Editorial Review

Dear Readers,

I wanted to take a moment and share with you my first editorial review for my book, “Bipolar Disorder, My Biggest Competitor:  An Olympian’s Journey with Mental Illness.”

Betsy Bethel, Life Editor from the Wheeling Newsregister and Intelligencer says, “Amy Gamble is a champion for mental health, advocating for awareness, improved care and the removal of stigma. In her book, she painstakingly describes the details of her own battle with bipolar disorder that led her from the U.S. Olympic team to a prosperous career for a top Fortune 500 company to a small jail cell in Montana and — eventually — to recovery. Amy’s firsthand experiences with the obstacles of our own health care and justice systems are chilling. And just when you think her nightmare has to be over, it starts all over again. You come to understand that mental illness truly levels the field: No amount of money, prestige or physical strength can protect you from it. But her survival instinct, her faith in God, and the work ethic she developed growing up on a West Virginia farm and honed as an Olympic athlete kept her trudging onward through her darkest days. The book is in part a cautionary tale — a “what not to do” — for the health care industry, as well as for families of those who are mentally ill and sick individuals themselves. Above all, it is a story of Amy’s redemption, a reclaiming of the life she thought she lost and the emerging of a true champion who dares to dream again. Mental illness won far too many battles in Amy’s life, but through her own education, proper care and sheer determination, she won the war. By sharing her story, she has ensured that her struggles were not in vain and many people will benefit from her victory.”

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I AM Depression…

I’m the fog clouding the pathway of your life journey. Sometimes I come even when the sun shines. I’m eerie and heavy. I make it hard for you to see. I cause deep emotional pain. But I’m invisible to others. Only you know I’m here.

My presence is haunting. I get inside your mind and shout ugly things. I scream, “You’re not worth anything. You’re a failure! You’re lazy.” Then, I sliver up to you when you least expect it and tell you the world would be better off without you. I tell you I’ll make the voices stop, if you’ll just make a deal with me.

Then, you cry. I like it when you cry. I like to see what effect I’m having on you. When you wipe your tears I’m still here. You can’t cry me away. I don’t like other people around you, because they tell you to fight me. I convince you—you’re better off alone.

Alone. I’m the only one who controls you. I love polluting your thoughts. It gives me pleasure to watch you fall deeper into my grasp. My ultimate goal is to fill you up with nothingness. You’ll only be a shell of yourself. People will leave you alone. You won’t be fun anymore. But I will be with you. I won’t let go. Please don’t try to fight me.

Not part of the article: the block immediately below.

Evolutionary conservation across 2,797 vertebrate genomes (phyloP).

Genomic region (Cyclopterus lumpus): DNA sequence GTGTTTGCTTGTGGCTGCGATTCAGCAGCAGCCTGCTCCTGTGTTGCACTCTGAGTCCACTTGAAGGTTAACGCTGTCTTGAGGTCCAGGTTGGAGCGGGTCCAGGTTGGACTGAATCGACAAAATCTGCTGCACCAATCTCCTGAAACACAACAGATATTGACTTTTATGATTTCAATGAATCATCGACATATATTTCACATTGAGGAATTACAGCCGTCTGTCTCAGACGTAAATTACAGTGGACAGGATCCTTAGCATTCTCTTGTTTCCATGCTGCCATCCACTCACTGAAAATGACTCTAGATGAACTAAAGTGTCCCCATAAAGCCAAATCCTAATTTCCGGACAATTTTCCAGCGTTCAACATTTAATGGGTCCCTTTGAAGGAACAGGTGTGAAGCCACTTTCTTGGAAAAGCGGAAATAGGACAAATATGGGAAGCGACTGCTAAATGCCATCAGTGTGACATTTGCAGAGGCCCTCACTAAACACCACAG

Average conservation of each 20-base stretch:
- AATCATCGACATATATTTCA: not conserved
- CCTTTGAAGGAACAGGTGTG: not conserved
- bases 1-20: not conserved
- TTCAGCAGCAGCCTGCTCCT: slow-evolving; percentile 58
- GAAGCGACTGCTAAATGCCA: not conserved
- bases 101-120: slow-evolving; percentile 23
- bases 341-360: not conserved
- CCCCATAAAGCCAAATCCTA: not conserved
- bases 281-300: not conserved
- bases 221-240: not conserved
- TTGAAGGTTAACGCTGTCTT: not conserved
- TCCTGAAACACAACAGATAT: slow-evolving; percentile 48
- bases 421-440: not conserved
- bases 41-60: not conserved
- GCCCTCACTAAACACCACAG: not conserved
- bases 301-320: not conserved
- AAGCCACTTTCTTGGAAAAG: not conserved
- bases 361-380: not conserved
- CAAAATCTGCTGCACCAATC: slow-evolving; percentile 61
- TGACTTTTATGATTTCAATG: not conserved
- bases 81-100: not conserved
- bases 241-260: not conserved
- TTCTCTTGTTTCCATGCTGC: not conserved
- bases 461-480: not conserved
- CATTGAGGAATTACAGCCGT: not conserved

You start to whisper a prayer. I hate prayers. Prayers are hopeful. Prayers destroy my power.

You take yourself to the doctor and ask for help. I hate the doctor. The doctor will help you.

You get a pill box and start taking medication. I hate medication. It causes my power to fade.

You make yourself fight me, but I’m a tough opponent. I’m not going away easily.

You start reaching out and talking to others. They know my secrets.

You win the battle. But there will be more. I’m always lurking. Waiting to reappear.

I AM depression.


Why are we afraid to talk psychosis?

Imagine you have been in a long deep sleep, filled with far fetched dreams-maybe even nightmares.  Did you ever wake up and say, “Wow!  That dream was so real.”  And maybe it takes a little while to regain your sense of consciousness.  To decipher between what was a dream and what was not.

Now imagine, you’re awake and your mind begins to have an altered reality.  You’re thinking and believing things that aren’t really true.  Maybe you believe the world is coming to an end or everyone is trying to kill you.  Paranoid about everyone and everything.  The mind you relied on to take you to a high level of success is now playing mean and cruel tricks on you.  But it’s all too real.  You can’t tell you’re brain is malfunctioning.

People are starting to look at you strangely.  You’re still perceptive and know they’re looking at you, questioning your sanity.  But that only adds to your paranoia.  The filters you have are gone.  Everyone is surely out to get you.

Then, to make matters worse, you hear a voice in your head.  A voice that’s not an inner voice of wisdom, but an extra voice intended to confuse you.  But only you know it’s there and no one else knows you are hearing it.  It’s as real to you as you are breathing.

Now add a sprinkle of mania to those thoughts.  Not only are the thoughts not based in reality, they’re coming faster and faster.  Only you can interpret what is going on in your own mind and now it’s off kilter.  The reality mirrors have broken.  There is no waking up from a bad dream.  It’s now a real live nightmare and those who love you are freaking out.  They can see you, but you can’t see yourself.

The real problem begins when you start acting on what you believe.  The thoughts start turning into actions.  The actions are bizarre and out of character.  Loved ones start to get scared.